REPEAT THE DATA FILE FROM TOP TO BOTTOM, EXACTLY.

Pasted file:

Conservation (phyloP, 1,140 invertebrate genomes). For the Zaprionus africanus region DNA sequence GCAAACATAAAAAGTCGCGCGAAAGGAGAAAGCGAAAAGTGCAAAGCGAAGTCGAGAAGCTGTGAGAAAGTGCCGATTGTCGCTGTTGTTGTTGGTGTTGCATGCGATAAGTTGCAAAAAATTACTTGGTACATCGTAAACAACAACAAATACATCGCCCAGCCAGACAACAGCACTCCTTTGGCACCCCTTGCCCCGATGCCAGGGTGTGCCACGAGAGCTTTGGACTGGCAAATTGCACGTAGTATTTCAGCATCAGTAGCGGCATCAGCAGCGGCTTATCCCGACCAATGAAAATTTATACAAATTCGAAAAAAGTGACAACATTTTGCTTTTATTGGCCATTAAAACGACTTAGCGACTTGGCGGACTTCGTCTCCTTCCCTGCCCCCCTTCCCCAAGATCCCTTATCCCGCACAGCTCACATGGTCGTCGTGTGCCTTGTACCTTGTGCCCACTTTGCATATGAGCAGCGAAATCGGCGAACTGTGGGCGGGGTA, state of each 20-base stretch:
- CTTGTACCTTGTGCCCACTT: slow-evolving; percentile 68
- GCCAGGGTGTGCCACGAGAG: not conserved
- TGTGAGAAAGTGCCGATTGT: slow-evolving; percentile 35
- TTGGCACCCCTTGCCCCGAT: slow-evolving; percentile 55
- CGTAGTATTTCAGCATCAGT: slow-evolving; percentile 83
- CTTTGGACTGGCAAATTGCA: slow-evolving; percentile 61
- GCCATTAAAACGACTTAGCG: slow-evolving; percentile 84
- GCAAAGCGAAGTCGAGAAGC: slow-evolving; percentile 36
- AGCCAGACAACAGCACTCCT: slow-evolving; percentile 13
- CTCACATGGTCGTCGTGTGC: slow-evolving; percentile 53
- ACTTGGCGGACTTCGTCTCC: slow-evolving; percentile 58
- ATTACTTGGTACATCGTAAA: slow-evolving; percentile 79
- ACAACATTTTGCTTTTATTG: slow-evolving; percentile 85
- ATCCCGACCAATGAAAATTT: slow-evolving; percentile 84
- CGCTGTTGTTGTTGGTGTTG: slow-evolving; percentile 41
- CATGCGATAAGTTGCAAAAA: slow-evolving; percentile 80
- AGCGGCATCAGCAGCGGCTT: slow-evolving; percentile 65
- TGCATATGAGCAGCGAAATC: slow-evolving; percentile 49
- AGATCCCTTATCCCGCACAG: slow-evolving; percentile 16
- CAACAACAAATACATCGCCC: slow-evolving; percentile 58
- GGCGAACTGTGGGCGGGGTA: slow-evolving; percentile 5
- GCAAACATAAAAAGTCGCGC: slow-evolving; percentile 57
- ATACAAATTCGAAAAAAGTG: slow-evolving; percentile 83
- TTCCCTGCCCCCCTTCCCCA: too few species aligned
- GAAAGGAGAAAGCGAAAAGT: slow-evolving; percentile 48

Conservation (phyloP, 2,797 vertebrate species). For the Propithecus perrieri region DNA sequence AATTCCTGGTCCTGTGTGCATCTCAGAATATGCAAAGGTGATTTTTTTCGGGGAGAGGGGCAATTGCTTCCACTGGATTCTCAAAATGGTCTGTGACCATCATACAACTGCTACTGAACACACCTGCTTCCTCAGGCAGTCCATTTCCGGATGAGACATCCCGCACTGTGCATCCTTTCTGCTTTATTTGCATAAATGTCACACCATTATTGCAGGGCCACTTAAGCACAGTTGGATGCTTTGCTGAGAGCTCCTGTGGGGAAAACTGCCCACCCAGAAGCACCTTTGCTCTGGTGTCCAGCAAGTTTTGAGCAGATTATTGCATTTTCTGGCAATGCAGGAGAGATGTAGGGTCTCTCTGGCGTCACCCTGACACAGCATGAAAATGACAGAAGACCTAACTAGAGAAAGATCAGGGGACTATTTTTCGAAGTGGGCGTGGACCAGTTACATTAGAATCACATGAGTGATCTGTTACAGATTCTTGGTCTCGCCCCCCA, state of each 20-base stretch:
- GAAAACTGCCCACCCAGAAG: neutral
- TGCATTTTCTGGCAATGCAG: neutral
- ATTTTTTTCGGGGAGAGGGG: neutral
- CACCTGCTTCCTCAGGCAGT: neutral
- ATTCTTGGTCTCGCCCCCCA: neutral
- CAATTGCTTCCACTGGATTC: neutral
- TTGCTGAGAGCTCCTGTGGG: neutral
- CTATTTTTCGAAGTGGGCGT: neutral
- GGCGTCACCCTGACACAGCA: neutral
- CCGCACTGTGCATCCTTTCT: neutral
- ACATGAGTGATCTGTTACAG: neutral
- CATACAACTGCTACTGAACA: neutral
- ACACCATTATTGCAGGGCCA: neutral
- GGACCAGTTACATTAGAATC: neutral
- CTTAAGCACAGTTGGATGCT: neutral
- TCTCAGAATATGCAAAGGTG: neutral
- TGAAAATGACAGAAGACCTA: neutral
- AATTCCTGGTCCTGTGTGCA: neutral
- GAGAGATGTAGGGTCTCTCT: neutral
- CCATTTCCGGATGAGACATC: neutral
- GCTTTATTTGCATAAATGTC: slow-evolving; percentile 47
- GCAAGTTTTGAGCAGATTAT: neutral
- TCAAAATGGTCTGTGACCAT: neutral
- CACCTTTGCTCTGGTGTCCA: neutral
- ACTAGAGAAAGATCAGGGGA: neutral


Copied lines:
Conservation (phyloP, 1,140 invertebrate genomes). For the Zaprionus africanus region DNA sequence GCAAACATAAAAAGTCGCGCGAAAGGAGAAAGCGAAAAGTGCAAAGCGAAGTCGAGAAGCTGTGAGAAAGTGCCGATTGTCGCTGTTGTTGTTGGTGTTGCATGCGATAAGTTGCAAAAAATTACTTGGTACATCGTAAACAACAACAAATACATCGCCCAGCCAGACAACAGCACTCCTTTGGCACCCCTTGCCCCGATGCCAGGGTGTGCCACGAGAGCTTTGGACTGGCAAATTGCACGTAGTATTTCAGCATCAGTAGCGGCATCAGCAGCGGCTTATCCCGACCAATGAAAATTTATACAAATTCGAAAAAAGTGACAACATTTTGCTTTTATTGGCCATTAAAACGACTTAGCGACTTGGCGGACTTCGTCTCCTTCCCTGCCCCCCTTCCCCAAGATCCCTTATCCCGCACAGCTCACATGGTCGTCGTGTGCCTTGTACCTTGTGCCCACTTTGCATATGAGCAGCGAAATCGGCGAACTGTGGGCGGGGTA, state of each 20-base stretch:
- CTTGTACCTTGTGCCCACTT: slow-evolving; percentile 68
- GCCAGGGTGTGCCACGAGAG: not conserved
- TGTGAGAAAGTGCCGATTGT: slow-evolving; percentile 35
- TTGGCACCCCTTGCCCCGAT: slow-evolving; percentile 55
- CGTAGTATTTCAGCATCAGT: slow-evolving; percentile 83
- CTTTGGACTGGCAAATTGCA: slow-evolving; percentile 61
- GCCATTAAAACGACTTAGCG: slow-evolving; percentile 84
- GCAAAGCGAAGTCGAGAAGC: slow-evolving; percentile 36
- AGCCAGACAACAGCACTCCT: slow-evolving; percentile 13
- CTCACATGGTCGTCGTGTGC: slow-evolving; percentile 53
- ACTTGGCGGACTTCGTCTCC: slow-evolving; percentile 58
- ATTACTTGGTACATCGTAAA: slow-evolving; percentile 79
- ACAACATTTTGCTTTTATTG: slow-evolving; percentile 85
- ATCCCGACCAATGAAAATTT: slow-evolving; percentile 84
- CGCTGTTGTTGTTGGTGTTG: slow-evolving; percentile 41
- CATGCGATAAGTTGCAAAAA: slow-evolving; percentile 80
- AGCGGCATCAGCAGCGGCTT: slow-evolving; percentile 65
- TGCATATGAGCAGCGAAATC: slow-evolving; percentile 49
- AGATCCCTTATCCCGCACAG: slow-evolving; percentile 16
- CAACAACAAATACATCGCCC: slow-evolving; percentile 58
- GGCGAACTGTGGGCGGGGTA: slow-evolving; percentile 5
- GCAAACATAAAAAGTCGCGC: slow-evolving; percentile 57
- ATACAAATTCGAAAAAAGTG: slow-evolving; percentile 83
- TTCCCTGCCCCCCTTCCCCA: too few species aligned
- GAAAGGAGAAAGCGAAAAGT: slow-evolving; percentile 48

Conservation (phyloP, 2,797 vertebrate species). For the Propithecus perrieri region DNA sequence AATTCCTGGTCCTGTGTGCATCTCAGAATATGCAAAGGTGATTTTTTTCGGGGAGAGGGGCAATTGCTTCCACTGGATTCTCAAAATGGTCTGTGACCATCATACAACTGCTACTGAACACACCTGCTTCCTCAGGCAGTCCATTTCCGGATGAGACATCCCGCACTGTGCATCCTTTCTGCTTTATTTGCATAAATGTCACACCATTATTGCAGGGCCACTTAAGCACAGTTGGATGCTTTGCTGAGAGCTCCTGTGGGGAAAACTGCCCACCCAGAAGCACCTTTGCTCTGGTGTCCAGCAAGTTTTGAGCAGATTATTGCATTTTCTGGCAATGCAGGAGAGATGTAGGGTCTCTCTGGCGTCACCCTGACACAGCATGAAAATGACAGAAGACCTAACTAGAGAAAGATCAGGGGACTATTTTTCGAAGTGGGCGTGGACCAGTTACATTAGAATCACATGAGTGATCTGTTACAGATTCTTGGTCTCGCCCCCCA, state of each 20-base stretch:
- GAAAACTGCCCACCCAGAAG: neutral
- TGCATTTTCTGGCAATGCAG: neutral
- ATTTTTTTCGGGGAGAGGGG: neutral
- CACCTGCTTCCTCAGGCAGT: neutral
- ATTCTTGGTCTCGCCCCCCA: neutral
- CAATTGCTTCCACTGGATTC: neutral
- TTGCTGAGAGCTCCTGTGGG: neutral
- CTATTTTTCGAAGTGGGCGT: neutral
- GGCGTCACCCTGACACAGCA: neutral
- CCGCACTGTGCATCCTTTCT: neutral
- ACATGAGTGATCTGTTACAG: neutral
- CATACAACTGCTACTGAACA: neutral
- ACACCATTATTGCAGGGCCA: neutral
- GGACCAGTTACATTAGAATC: neutral
- CTTAAGCACAGTTGGATGCT: neutral
- TCTCAGAATATGCAAAGGTG: neutral
- TGAAAATGACAGAAGACCTA: neutral
- AATTCCTGGTCCTGTGTGCA: neutral
- GAGAGATGTAGGGTCTCTCT: neutral
- CCATTTCCGGATGAGACATC: neutral
- GCTTTATTTGCATAAATGTC: slow-evolving; percentile 47
- GCAAGTTTTGAGCAGATTAT: neutral
- TCAAAATGGTCTGTGACCAT: neutral
- CACCTTTGCTCTGGTGTCCA: neutral
- ACTAGAGAAAGATCAGGGGA: neutral